# Is it really possible to represent a 'genius' character completely accurately?

In this thread, we had several examples of many ways to role-play a character that's smarter than its player. Many suggested letting the DM give information to the player that the character could reasonably be able to have/figure out.

However, how far is too far?

Letting a character figure out a puzzle or two seems reasonable, but what about someone coming up with an advanced algorithm that continuously predicts how long any given quest will take to within a few hours? I mean, I have no idea if something like that would even be possible, but as characters are capable of attaining levels of intelligence that are far beyond what could be expected of a human, how can we tell what they'd be possible of?

Assuming a base 18, +2 racial bonus, +5 from 20 levels, +3 from age, then the max non-magical intelligence for a human would be 28 in Pathfinder. Assuming this number represent an IQ of 200 with the maximum amount of life experience and advanced academic training, and assuming that an intelligence of 10 would be average human without anything but basic knowledge, then what would a character with an intelligence of 39 (same as previous, with +5 from wish and +6 from magic items) be capable of? Personally, I couldn't comprehend what it would be like to live in the head of the first person, let alone someone who could outwit him.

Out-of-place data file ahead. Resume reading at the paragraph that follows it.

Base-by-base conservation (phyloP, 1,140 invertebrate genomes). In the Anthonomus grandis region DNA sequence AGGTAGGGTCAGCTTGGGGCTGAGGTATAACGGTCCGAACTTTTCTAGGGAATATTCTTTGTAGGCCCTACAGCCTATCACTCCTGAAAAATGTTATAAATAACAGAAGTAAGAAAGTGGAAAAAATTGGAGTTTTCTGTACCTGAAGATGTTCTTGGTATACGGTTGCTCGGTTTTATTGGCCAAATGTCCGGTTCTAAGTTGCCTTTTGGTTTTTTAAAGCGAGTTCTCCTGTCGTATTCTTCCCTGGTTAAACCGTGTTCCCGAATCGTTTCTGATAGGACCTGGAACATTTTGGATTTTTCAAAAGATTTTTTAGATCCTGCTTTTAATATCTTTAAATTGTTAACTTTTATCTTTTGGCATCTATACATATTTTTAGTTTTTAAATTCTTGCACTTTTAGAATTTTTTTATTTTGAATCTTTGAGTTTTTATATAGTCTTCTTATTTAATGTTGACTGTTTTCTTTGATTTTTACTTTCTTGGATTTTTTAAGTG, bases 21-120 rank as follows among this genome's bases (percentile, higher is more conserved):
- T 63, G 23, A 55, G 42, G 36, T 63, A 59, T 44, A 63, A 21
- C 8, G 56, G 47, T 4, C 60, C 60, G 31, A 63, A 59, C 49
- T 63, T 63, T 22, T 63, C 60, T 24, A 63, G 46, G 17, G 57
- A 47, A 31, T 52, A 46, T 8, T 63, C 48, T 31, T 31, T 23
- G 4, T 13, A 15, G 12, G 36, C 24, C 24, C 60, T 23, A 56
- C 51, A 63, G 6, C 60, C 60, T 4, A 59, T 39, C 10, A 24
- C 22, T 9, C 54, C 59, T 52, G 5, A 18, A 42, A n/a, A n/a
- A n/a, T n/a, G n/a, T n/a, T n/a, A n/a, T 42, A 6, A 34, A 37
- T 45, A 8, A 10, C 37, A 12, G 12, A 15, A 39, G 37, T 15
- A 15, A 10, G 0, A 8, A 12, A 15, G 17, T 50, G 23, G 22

So, getting back to the question;

Has anyone had any experience with this? If you have given players access to knowledge the character 'should' have, then what kind of information did you give them, and do you feel that it was too much? If it was too much, was it because it disrupted the game, or because you felt that such a character wouldn't able to come up with such things?

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Is your intention to make this specific to d20? I tried and succeeded reading it both ways: as a system-specific question about high INT scores; and as a system-agnostic question about where to draw the line with what players do with genius characters. Which is it actually? – SevenSidedDie Mar 2 '13 at 18:47
Yeah, I'd like a more system-agnostic version of this question; when tied to a system it becomes more uninteresting. – mxyzplk Mar 2 '13 at 22:31
@SevenSidedDie It's meant to be specific to d20, (D&D3.5 and pathfinder, specifically) thus the tags. I tried to word it that way as best I could, if only because those are the only games I've really played, but by its nature I could see the question being applicable to any game where genius characters are allowed. – Zach Mar 3 '13 at 21:47